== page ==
Negotiation between parties is the power mode for humans. The most powerful mode is cooperation. You give up cooperation between you and the government when you abdicate your capacity and your authority for violence. You can’t do that. Not if you want a stable society. If the government becomes a bad-faith actor (which every government has and/or will) and the public doesn’t have the capacity for violence, then the whole thing falls apart very quickly.
This is why we’re going to see another holocaust in Europe, probably within a decade. The perpetual swinging between right and left that occurs in the United States does not occur in Europe. Europe is pre-set towards authoritarianism. The people have no right to violence, no authority over violence, and no capacity for violence. At least not at an individual level. They’re purely authoritarian. They’re always in a quest for the best dictator that they can find. That’s their notion of “liberty”. Not individual liberty.
The European idea of liberty is that of “human rights”. The State has ultimate power and grants you rights as it deems fit. The American idea is “natural rights”, which come from God, some of which are voluntarily abdicated to the State by the people. The reason this is possible is geography.
This is why “National Divorce” is retarded by the way. The proposal is to sacrifice the United States’ territorial integrity with the idea that it would somehow contribute positively to the cause of liberty. No. It would turn the United States into Europe. That’s the end of liberty.
Anyway. The debate within Europe is whether they should be globalist or whether they should be nationalist (more or less). Authoritarianism is a given. This is always unstable. Europe’s history more closely resembles the modern-day Middle East than it does modern-day Europe. The fake peace we see right now in Europe is temporary. And it’s temporary because the geography of Europe is not conducive to liberty and peace. The United States’ geography is.
That’s why America is special. It’s not the constitution. It’s geography, and it’s the mutual capacity for violence between the State and the people.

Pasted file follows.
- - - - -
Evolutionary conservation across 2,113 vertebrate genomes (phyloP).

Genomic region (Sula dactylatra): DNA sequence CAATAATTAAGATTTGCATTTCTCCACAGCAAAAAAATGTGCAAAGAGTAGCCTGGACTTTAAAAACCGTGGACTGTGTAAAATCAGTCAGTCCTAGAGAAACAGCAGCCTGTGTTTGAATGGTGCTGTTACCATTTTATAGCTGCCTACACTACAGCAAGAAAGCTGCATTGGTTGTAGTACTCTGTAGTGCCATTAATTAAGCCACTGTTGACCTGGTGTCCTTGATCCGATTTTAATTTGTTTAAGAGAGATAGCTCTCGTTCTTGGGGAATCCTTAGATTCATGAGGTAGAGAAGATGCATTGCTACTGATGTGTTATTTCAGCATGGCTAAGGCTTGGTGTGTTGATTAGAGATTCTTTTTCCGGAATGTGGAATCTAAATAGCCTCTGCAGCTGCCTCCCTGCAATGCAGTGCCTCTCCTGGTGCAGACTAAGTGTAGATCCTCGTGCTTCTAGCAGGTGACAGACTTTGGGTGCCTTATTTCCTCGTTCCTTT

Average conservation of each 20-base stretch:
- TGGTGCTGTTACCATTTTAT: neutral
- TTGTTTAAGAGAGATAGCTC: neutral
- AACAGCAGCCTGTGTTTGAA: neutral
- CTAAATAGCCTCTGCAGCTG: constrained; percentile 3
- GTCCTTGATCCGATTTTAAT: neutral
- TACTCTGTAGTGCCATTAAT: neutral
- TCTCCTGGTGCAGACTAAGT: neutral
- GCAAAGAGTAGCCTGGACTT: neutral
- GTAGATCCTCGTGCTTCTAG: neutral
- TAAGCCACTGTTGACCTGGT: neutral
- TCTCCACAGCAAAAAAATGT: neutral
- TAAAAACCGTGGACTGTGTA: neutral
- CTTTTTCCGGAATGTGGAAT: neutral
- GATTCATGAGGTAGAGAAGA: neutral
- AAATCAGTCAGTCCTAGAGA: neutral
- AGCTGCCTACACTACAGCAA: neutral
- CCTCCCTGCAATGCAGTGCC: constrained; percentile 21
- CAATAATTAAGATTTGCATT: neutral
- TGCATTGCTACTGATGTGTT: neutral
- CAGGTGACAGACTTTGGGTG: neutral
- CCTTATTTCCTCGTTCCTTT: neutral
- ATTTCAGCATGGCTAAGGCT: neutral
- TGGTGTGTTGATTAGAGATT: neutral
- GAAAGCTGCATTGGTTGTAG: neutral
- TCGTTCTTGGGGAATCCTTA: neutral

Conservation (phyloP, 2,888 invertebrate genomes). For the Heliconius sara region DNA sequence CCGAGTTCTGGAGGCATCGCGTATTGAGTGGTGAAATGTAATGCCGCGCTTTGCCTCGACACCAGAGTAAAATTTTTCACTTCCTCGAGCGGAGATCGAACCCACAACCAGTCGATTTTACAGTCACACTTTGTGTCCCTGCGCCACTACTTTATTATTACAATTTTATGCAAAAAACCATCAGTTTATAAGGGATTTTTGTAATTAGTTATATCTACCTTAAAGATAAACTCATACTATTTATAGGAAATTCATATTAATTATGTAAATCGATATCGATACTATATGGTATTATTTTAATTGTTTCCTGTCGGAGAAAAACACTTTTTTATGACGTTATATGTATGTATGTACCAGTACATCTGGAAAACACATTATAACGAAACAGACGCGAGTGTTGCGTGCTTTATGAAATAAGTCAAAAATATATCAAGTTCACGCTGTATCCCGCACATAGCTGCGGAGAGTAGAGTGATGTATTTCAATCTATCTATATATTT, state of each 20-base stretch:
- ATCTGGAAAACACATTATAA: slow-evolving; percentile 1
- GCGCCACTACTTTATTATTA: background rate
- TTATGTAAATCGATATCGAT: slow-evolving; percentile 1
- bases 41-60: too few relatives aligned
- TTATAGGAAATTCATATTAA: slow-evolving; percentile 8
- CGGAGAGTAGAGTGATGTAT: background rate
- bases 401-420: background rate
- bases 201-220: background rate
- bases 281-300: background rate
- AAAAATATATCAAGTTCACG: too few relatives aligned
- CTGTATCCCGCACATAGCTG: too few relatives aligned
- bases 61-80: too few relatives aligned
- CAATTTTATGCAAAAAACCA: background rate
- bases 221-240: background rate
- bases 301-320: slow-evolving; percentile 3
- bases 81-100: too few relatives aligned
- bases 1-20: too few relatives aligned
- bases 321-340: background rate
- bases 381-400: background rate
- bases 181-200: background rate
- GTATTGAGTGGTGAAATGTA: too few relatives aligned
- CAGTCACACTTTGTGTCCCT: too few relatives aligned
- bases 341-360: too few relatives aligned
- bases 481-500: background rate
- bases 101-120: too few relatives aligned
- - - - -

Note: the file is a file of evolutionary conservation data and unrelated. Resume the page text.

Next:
“Mutual capacity for violence is the root of negotiation” is the most basic idea in geopolitcs. “Geography dictates what politics are possible” is the central idea. Sacrificing the geography that makes liberty possible is unlikely to lead to more liberty. I’ll grant the premise that I can’t see five steps down an opaque causal chain. But come on.
If you look at your European history, you’ll see that Europe is never really stable. A lot of that instability traces back to periods where you have a government behaving in good faith. Then something changes and they break faith with the public. Now, instead of a government that’s nice that you can trust, you have tyranny. The capacity for violence that the government wields civilly shifts from being aimed at contract enforcement to just being civil coercion.
The people really have nothing to do until by the end of itthey flip out and become so hyper-violent that who own the arms doesn’t matter anymore. The army all quits. The police quit. Everybody picks sides. Then you get Jacobins. Then you get the French Revolution. All this horrible mess before you wind up reforming the country in a new shape.
So if you don’t want this cycle of revolutions, you have to accept that a democratic system contains the ability to have a revolution without a fight. That’s because everybody has the capacity for violence. So nobody’s got an edge on coercion. That means even in the worst case, everybody still has to work together to some degree, or at least cohabitate.
That’s the purpose and the power of the second amendment. The complete departure from constitutionalism in the United States is almost complete at this point. The American Empire is trying to strangle the American Republic. The misinterpretation of the concept of negotiation plays into that to a very strong degree.
That’s all I got for now.